Margaret O'Brien (left), whose research the BBC used to argue that the children of working mothers suffered educationally, advises academics to be wary when dealing with the media.
Last week, to my dismay, I found my research at the centre of a media storm that portrayed working mothers as neglecting their children's education. The trigger was the inclusion of some of my findings from the research project, "Young people and family life in Barking and Dagenham", on which I had already published, in BBC1's Panorama programme "Missing mum". The research was based on the accounts of family life of 600 children, average age 14, and interviews with some of their relatives.
Although the area has undergone significant changes since the 1950s, the continuities are striking: manual work for men still predominates, kin contact remains high and the ethnic profile is still mainly white. There is a residual reliance on "getting by", "hard graft" and a questioning of the value of formal qualifications among the parents and grandparents, particularly among men. By contrast the children had high educational aspirations: many wanted to "better" themselves.
As the study progressed we became more interested in the legacy of educational underachievement in the borough and the links between family cultures. We found that many children did not achieve the results that would allow them to progress to the career of their choice. Only 38 per cent achieved five or more GCSEs grade A-C, lower than the national average for England (44.5 per cent). Moreover, 22 per cent of the sample achieved no passes, the national figure is 8 per cent. Boys were significantly more likely than girls to emerge with no passes.
Journalists from Panorama contacted me last November. They had read a paper we had written on the place of fathers in this community. We compared the three most common parental employment types (a dual worker family with mother working either part-time or full-time and the more traditional household where mothers were not in paid employment) and found significant differences between the groups. All these households had fathers in full-time work.
We found that children were less likely to get no passes when one parent was working part-time (in this sample the mother) - 11 per cent of children in contrast to 25 per cent in the dual worker full-time group. More children in households where mothers worked part-time achieved five or more GCSE's grade A-C in comparison to the full-time working group (49 per cent vs 33 per cent). It was also striking that outcomes for boys from the dual worker full-time group were significantly worse than for girls; a pattern not found for households where mothers worked part-time.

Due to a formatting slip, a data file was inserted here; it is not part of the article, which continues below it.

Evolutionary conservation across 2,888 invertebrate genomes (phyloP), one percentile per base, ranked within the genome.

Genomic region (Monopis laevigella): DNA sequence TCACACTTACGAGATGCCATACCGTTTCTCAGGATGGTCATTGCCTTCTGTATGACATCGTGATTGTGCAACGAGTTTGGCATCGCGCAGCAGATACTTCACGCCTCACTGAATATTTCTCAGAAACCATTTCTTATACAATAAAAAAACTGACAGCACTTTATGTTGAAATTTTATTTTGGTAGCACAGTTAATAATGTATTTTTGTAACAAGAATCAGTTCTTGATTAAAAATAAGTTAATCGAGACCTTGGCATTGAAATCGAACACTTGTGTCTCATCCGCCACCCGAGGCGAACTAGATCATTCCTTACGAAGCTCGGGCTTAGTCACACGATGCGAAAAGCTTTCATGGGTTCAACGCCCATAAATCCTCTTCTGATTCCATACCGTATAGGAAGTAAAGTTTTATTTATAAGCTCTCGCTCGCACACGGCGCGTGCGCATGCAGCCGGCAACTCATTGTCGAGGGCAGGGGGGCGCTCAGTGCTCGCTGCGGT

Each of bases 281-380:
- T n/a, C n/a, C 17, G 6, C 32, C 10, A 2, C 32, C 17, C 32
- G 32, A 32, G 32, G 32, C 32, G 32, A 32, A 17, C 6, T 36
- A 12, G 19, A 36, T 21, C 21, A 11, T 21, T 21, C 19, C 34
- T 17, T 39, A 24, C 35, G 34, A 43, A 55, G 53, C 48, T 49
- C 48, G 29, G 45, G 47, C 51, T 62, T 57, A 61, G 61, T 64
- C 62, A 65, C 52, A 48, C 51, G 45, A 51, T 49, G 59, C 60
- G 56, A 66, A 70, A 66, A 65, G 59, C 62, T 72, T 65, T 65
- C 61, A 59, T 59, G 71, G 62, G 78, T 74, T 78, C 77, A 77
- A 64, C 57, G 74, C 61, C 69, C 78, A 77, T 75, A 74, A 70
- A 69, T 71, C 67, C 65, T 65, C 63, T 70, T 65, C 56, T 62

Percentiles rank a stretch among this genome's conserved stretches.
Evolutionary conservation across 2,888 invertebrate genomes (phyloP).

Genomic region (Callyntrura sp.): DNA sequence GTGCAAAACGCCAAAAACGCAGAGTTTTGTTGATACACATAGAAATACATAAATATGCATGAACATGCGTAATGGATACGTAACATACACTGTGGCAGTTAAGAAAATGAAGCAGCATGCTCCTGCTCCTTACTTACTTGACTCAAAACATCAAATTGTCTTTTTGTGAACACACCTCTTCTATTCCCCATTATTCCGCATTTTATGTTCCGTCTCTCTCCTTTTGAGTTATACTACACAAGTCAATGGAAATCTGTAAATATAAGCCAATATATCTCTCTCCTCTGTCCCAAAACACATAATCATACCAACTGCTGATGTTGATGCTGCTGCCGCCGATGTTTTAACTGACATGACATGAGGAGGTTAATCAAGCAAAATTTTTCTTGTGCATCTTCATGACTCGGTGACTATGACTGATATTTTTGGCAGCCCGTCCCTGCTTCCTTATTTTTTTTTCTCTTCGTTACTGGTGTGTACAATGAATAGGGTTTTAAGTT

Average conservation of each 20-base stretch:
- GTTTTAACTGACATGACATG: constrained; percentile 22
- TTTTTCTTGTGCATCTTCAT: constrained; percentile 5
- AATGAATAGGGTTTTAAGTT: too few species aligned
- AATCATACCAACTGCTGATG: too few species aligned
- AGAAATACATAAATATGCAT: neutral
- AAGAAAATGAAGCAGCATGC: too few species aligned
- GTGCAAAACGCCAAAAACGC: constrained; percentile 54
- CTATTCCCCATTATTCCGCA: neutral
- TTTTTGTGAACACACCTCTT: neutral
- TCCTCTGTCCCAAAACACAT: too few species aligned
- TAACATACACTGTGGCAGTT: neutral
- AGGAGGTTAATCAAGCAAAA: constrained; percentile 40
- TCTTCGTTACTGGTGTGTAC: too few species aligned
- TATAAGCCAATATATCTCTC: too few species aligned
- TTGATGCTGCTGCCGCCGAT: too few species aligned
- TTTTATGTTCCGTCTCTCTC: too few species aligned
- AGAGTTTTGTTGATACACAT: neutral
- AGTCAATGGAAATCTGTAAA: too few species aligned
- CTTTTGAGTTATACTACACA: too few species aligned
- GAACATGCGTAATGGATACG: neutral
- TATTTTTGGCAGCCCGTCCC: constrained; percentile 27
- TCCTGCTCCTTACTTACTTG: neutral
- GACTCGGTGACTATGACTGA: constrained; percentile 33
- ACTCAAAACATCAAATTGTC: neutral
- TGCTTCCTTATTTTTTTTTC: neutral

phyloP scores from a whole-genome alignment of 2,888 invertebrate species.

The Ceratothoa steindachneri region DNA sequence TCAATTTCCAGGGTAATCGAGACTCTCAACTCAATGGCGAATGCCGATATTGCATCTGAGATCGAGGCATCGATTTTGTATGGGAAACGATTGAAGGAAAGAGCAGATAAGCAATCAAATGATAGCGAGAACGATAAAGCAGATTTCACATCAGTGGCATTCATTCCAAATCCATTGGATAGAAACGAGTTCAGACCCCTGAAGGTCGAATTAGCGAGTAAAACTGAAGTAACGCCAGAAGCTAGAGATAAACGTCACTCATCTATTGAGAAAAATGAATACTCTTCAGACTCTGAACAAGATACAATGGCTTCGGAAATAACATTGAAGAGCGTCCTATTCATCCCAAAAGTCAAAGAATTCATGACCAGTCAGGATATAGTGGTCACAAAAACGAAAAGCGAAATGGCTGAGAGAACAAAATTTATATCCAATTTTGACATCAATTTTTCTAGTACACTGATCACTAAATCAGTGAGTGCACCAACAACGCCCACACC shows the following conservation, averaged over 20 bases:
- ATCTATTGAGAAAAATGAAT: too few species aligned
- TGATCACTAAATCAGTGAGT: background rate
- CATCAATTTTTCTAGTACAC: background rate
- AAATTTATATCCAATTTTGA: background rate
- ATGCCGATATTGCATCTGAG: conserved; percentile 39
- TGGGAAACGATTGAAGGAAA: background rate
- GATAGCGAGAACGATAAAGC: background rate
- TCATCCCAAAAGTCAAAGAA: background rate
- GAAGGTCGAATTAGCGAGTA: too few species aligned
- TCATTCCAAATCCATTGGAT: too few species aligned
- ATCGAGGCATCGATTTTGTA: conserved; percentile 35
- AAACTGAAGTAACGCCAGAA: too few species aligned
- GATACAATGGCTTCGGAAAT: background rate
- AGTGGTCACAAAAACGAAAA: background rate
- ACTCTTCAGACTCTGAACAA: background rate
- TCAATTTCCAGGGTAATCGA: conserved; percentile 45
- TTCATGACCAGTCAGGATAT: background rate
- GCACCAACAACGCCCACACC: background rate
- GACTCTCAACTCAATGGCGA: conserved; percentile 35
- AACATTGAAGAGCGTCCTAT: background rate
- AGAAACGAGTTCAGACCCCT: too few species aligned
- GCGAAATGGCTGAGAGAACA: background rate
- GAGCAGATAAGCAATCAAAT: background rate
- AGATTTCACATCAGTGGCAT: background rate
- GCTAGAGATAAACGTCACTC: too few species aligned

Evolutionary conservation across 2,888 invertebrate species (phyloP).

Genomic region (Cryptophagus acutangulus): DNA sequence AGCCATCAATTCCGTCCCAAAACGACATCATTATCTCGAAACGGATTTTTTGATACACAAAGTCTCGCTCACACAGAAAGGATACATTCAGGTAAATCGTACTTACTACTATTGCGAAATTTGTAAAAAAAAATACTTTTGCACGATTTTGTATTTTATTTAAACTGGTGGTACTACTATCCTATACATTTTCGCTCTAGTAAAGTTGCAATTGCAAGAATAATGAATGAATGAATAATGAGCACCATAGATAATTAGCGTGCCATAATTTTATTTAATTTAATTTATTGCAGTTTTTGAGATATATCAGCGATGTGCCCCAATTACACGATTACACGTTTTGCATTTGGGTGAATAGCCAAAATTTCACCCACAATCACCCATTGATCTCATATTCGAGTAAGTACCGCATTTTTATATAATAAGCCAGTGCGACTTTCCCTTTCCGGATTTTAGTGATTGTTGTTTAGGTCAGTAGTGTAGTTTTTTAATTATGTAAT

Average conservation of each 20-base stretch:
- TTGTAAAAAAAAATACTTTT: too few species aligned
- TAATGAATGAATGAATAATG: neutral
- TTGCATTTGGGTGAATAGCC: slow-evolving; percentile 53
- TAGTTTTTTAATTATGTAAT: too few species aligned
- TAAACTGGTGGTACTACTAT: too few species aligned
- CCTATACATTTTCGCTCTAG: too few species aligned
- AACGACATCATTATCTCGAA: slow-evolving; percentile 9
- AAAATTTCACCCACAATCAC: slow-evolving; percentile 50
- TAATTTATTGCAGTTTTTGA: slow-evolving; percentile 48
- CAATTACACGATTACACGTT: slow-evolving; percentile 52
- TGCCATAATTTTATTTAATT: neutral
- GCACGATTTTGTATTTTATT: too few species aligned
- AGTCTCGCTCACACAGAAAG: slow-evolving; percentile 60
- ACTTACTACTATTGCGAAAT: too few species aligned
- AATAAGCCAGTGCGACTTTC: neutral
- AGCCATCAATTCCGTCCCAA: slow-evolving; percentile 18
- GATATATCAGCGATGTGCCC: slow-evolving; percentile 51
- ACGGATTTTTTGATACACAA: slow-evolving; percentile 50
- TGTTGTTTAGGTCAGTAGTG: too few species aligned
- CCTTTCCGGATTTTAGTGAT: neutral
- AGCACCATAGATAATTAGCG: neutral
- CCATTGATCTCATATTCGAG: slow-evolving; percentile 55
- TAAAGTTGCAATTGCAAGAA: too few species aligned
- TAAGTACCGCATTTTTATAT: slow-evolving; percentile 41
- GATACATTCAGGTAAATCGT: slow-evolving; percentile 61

While media interest focused on the different outcomes for children living with either full-time or part-time working mothers, the finding that children with mothers who did not work achieved the poorest educational outcomes of all was overlooked (36 per cent of these children emerged with no passes at GCSE).
While it was the case that fewer parents in this group had post-school education themselves, this last finding points to the complex issues involved. Maternal employment should not be considered in isolation from other local and national factors. Moreover, one cannot overlook the role of the father.
However, mothers did emerge as the more emotionally salient parent. Children reported turning to their mothers more often than their fathers for personal troubles and indeed homework. Full-time working mothers were used less in this way and there were more accounts of children finding them less understanding.
In the process of making the programme the Panorama team began to focus on mothers. While the programme has been criticised by many for its "spin" on mothers, it is still the case that women rather than men feel the greater impact of balancing family and work - not least because they have tended to continue taking more responsibility for children than men. In turn their absences are bound to be more noticed, not least by children.
Clearly the issue is complicated. While academic research practices usually try to display complexity, media practices tend to be more reductionist. Panorama's press release, "Children of working mums fail to make the grade", issued on Sunday, the day before transmission, illustrated the problem. By lunchtime Monday there were over 35 calls. On Tuesday, amid extensive coverage, a Sun journalist phoned my office enquiring about my children's daycare. By Thursday the University of North London press officer had taken 55 media inquiries.
Despite its angle the issues raised by the programme are important ones. Many working parents and their children feel unhappy about not spending enough time together.
In any future programme I will enable our press officer to prepare a press release in advance. And, on reflection, it might have been wiser to have published these specific findings to an academic audience first before any wider dissemination.
Margaret O'Brien is professor of family studies, faculty of environmental and social studies, University of North London.